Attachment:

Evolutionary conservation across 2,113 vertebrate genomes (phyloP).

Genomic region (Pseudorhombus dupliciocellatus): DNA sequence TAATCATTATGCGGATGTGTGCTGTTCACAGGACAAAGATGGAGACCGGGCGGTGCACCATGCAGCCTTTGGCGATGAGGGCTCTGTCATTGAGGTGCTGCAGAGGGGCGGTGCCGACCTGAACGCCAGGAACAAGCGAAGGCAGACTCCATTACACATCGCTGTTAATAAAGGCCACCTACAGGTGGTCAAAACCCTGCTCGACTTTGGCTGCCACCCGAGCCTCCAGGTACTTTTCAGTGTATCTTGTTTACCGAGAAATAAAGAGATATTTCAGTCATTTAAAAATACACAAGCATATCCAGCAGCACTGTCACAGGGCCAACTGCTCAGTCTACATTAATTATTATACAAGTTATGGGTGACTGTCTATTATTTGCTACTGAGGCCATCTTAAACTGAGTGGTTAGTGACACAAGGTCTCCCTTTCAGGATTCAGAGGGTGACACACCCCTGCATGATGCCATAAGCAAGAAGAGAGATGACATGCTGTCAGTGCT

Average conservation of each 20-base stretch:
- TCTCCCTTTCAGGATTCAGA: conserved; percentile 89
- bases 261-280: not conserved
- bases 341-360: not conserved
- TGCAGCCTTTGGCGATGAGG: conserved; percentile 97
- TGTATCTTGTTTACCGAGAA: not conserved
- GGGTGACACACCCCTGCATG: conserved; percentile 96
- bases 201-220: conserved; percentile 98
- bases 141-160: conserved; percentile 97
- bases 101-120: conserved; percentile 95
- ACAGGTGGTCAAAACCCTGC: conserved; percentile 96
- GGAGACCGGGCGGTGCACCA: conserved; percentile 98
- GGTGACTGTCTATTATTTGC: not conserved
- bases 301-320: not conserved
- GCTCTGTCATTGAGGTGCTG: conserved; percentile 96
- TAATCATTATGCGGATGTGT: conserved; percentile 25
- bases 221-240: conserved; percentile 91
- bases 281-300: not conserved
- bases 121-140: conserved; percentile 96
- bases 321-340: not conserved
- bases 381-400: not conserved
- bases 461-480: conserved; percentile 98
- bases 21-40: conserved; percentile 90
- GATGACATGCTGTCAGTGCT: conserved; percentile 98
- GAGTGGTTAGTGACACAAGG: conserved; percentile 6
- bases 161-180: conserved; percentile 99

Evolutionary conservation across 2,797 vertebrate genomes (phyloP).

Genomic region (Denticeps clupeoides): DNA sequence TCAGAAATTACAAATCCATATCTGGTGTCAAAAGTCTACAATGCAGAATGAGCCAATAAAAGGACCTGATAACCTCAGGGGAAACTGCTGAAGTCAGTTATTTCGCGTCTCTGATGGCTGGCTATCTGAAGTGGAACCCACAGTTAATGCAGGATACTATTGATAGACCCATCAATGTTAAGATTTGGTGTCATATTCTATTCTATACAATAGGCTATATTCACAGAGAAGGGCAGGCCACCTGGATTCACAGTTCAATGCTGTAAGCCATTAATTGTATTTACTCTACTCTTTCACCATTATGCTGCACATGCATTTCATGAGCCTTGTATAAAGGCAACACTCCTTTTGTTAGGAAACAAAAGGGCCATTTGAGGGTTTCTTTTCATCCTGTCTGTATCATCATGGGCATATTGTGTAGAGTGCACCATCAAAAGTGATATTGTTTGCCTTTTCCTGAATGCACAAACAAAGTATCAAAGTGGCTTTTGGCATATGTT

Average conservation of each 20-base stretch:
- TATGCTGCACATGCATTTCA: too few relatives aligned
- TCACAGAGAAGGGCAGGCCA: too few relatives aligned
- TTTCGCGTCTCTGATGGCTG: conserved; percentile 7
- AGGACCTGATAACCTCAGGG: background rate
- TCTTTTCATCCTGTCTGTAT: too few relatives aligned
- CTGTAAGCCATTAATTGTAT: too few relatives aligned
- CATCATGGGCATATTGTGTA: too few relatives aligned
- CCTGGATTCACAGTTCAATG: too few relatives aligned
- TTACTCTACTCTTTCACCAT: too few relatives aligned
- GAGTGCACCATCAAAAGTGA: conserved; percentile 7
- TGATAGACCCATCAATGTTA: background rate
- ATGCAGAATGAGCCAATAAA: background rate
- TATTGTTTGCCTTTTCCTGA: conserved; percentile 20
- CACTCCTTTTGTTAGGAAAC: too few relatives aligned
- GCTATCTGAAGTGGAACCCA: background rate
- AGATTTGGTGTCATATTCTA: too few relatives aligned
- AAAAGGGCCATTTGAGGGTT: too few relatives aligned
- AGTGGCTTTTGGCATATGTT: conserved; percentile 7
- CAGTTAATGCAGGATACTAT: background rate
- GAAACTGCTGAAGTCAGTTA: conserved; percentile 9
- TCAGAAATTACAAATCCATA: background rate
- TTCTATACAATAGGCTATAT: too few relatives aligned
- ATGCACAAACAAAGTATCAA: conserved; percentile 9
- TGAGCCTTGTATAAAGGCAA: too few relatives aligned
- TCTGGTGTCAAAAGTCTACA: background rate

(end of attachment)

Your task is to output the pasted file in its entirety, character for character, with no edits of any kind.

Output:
Evolutionary conservation across 2,113 vertebrate genomes (phyloP).

Genomic region (Pseudorhombus dupliciocellatus): DNA sequence TAATCATTATGCGGATGTGTGCTGTTCACAGGACAAAGATGGAGACCGGGCGGTGCACCATGCAGCCTTTGGCGATGAGGGCTCTGTCATTGAGGTGCTGCAGAGGGGCGGTGCCGACCTGAACGCCAGGAACAAGCGAAGGCAGACTCCATTACACATCGCTGTTAATAAAGGCCACCTACAGGTGGTCAAAACCCTGCTCGACTTTGGCTGCCACCCGAGCCTCCAGGTACTTTTCAGTGTATCTTGTTTACCGAGAAATAAAGAGATATTTCAGTCATTTAAAAATACACAAGCATATCCAGCAGCACTGTCACAGGGCCAACTGCTCAGTCTACATTAATTATTATACAAGTTATGGGTGACTGTCTATTATTTGCTACTGAGGCCATCTTAAACTGAGTGGTTAGTGACACAAGGTCTCCCTTTCAGGATTCAGAGGGTGACACACCCCTGCATGATGCCATAAGCAAGAAGAGAGATGACATGCTGTCAGTGCT

Average conservation of each 20-base stretch:
- TCTCCCTTTCAGGATTCAGA: conserved; percentile 89
- bases 261-280: not conserved
- bases 341-360: not conserved
- TGCAGCCTTTGGCGATGAGG: conserved; percentile 97
- TGTATCTTGTTTACCGAGAA: not conserved
- GGGTGACACACCCCTGCATG: conserved; percentile 96
- bases 201-220: conserved; percentile 98
- bases 141-160: conserved; percentile 97
- bases 101-120: conserved; percentile 95
- ACAGGTGGTCAAAACCCTGC: conserved; percentile 96
- GGAGACCGGGCGGTGCACCA: conserved; percentile 98
- GGTGACTGTCTATTATTTGC: not conserved
- bases 301-320: not conserved
- GCTCTGTCATTGAGGTGCTG: conserved; percentile 96
- TAATCATTATGCGGATGTGT: conserved; percentile 25
- bases 221-240: conserved; percentile 91
- bases 281-300: not conserved
- bases 121-140: conserved; percentile 96
- bases 321-340: not conserved
- bases 381-400: not conserved
- bases 461-480: conserved; percentile 98
- bases 21-40: conserved; percentile 90
- GATGACATGCTGTCAGTGCT: conserved; percentile 98
- GAGTGGTTAGTGACACAAGG: conserved; percentile 6
- bases 161-180: conserved; percentile 99

Evolutionary conservation across 2,797 vertebrate genomes (phyloP).

Genomic region (Denticeps clupeoides): DNA sequence TCAGAAATTACAAATCCATATCTGGTGTCAAAAGTCTACAATGCAGAATGAGCCAATAAAAGGACCTGATAACCTCAGGGGAAACTGCTGAAGTCAGTTATTTCGCGTCTCTGATGGCTGGCTATCTGAAGTGGAACCCACAGTTAATGCAGGATACTATTGATAGACCCATCAATGTTAAGATTTGGTGTCATATTCTATTCTATACAATAGGCTATATTCACAGAGAAGGGCAGGCCACCTGGATTCACAGTTCAATGCTGTAAGCCATTAATTGTATTTACTCTACTCTTTCACCATTATGCTGCACATGCATTTCATGAGCCTTGTATAAAGGCAACACTCCTTTTGTTAGGAAACAAAAGGGCCATTTGAGGGTTTCTTTTCATCCTGTCTGTATCATCATGGGCATATTGTGTAGAGTGCACCATCAAAAGTGATATTGTTTGCCTTTTCCTGAATGCACAAACAAAGTATCAAAGTGGCTTTTGGCATATGTT

Average conservation of each 20-base stretch:
- TATGCTGCACATGCATTTCA: too few relatives aligned
- TCACAGAGAAGGGCAGGCCA: too few relatives aligned
- TTTCGCGTCTCTGATGGCTG: conserved; percentile 7
- AGGACCTGATAACCTCAGGG: background rate
- TCTTTTCATCCTGTCTGTAT: too few relatives aligned
- CTGTAAGCCATTAATTGTAT: too few relatives aligned
- CATCATGGGCATATTGTGTA: too few relatives aligned
- CCTGGATTCACAGTTCAATG: too few relatives aligned
- TTACTCTACTCTTTCACCAT: too few relatives aligned
- GAGTGCACCATCAAAAGTGA: conserved; percentile 7
- TGATAGACCCATCAATGTTA: background rate
- ATGCAGAATGAGCCAATAAA: background rate
- TATTGTTTGCCTTTTCCTGA: conserved; percentile 20
- CACTCCTTTTGTTAGGAAAC: too few relatives aligned
- GCTATCTGAAGTGGAACCCA: background rate
- AGATTTGGTGTCATATTCTA: too few relatives aligned
- AAAAGGGCCATTTGAGGGTT: too few relatives aligned
- AGTGGCTTTTGGCATATGTT: conserved; percentile 7
- CAGTTAATGCAGGATACTAT: background rate
- GAAACTGCTGAAGTCAGTTA: conserved; percentile 9
- TCAGAAATTACAAATCCATA: background rate
- TTCTATACAATAGGCTATAT: too few relatives aligned
- ATGCACAAACAAAGTATCAA: conserved; percentile 9
- TGAGCCTTGTATAAAGGCAA: too few relatives aligned
- TCTGGTGTCAAAAGTCTACA: background rate